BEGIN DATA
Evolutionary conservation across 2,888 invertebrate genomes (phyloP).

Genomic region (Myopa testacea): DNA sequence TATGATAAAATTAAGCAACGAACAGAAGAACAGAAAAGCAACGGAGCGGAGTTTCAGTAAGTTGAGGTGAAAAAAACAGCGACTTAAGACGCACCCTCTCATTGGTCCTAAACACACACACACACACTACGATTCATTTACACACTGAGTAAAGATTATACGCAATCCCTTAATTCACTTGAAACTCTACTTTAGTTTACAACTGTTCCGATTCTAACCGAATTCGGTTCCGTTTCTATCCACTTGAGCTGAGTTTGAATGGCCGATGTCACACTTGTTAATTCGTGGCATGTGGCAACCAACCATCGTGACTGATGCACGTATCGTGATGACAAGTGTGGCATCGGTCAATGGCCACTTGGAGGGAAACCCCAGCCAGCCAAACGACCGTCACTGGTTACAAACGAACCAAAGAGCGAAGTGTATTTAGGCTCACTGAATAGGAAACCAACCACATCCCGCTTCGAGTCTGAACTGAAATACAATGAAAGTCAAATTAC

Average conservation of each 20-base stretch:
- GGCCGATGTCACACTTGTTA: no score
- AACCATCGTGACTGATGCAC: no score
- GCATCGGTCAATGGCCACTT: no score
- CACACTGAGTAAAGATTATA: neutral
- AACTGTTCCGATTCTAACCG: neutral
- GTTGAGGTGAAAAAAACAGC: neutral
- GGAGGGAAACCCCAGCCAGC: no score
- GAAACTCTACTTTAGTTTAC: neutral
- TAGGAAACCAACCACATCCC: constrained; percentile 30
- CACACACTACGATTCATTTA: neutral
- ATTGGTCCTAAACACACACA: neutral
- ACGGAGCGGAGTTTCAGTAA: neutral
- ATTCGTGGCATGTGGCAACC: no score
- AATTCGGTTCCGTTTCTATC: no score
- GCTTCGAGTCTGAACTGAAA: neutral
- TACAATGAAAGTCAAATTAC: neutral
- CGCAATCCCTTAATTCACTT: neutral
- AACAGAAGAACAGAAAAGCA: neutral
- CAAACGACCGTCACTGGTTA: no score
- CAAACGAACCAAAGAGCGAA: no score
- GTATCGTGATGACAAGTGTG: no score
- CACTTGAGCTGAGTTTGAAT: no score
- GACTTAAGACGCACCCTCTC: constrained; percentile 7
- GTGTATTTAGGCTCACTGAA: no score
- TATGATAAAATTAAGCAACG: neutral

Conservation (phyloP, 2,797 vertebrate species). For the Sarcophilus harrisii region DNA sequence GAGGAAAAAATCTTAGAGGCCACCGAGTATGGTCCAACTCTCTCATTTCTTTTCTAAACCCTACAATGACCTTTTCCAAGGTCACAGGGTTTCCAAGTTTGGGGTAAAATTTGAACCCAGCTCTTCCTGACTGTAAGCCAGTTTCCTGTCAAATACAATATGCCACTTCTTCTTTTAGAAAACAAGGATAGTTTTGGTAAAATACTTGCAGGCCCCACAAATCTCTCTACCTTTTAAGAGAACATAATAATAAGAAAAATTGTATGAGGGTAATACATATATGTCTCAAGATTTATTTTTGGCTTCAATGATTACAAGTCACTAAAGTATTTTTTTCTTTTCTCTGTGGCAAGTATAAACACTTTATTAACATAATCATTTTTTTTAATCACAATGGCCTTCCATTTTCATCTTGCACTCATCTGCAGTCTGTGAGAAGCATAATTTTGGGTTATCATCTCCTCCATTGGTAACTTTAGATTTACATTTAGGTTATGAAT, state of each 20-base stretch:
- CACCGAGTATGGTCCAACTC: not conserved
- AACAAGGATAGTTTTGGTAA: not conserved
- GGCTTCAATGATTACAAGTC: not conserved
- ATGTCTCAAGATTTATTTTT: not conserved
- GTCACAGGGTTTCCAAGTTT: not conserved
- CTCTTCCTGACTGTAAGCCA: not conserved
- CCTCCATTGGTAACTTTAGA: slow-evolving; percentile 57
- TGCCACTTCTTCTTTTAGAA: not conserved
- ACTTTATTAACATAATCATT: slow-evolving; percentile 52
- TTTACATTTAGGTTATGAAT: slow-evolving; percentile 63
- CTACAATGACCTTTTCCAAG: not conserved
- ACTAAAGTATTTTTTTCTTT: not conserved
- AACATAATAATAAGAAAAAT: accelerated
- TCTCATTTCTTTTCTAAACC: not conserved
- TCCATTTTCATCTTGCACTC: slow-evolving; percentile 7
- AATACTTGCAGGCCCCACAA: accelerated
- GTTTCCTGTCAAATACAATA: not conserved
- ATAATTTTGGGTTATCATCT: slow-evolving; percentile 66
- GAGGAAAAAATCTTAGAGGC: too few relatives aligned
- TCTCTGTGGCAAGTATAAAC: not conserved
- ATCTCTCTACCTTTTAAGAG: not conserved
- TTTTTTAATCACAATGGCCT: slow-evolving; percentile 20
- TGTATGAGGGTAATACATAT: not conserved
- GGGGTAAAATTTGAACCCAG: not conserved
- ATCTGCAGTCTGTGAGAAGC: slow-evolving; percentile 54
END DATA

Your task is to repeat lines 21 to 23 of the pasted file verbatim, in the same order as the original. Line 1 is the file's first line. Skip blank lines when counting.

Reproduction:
- AACAGAAGAACAGAAAAGCA: neutral
- CAAACGACCGTCACTGGTTA: no score
- CAAACGAACCAAAGAGCGAA: no score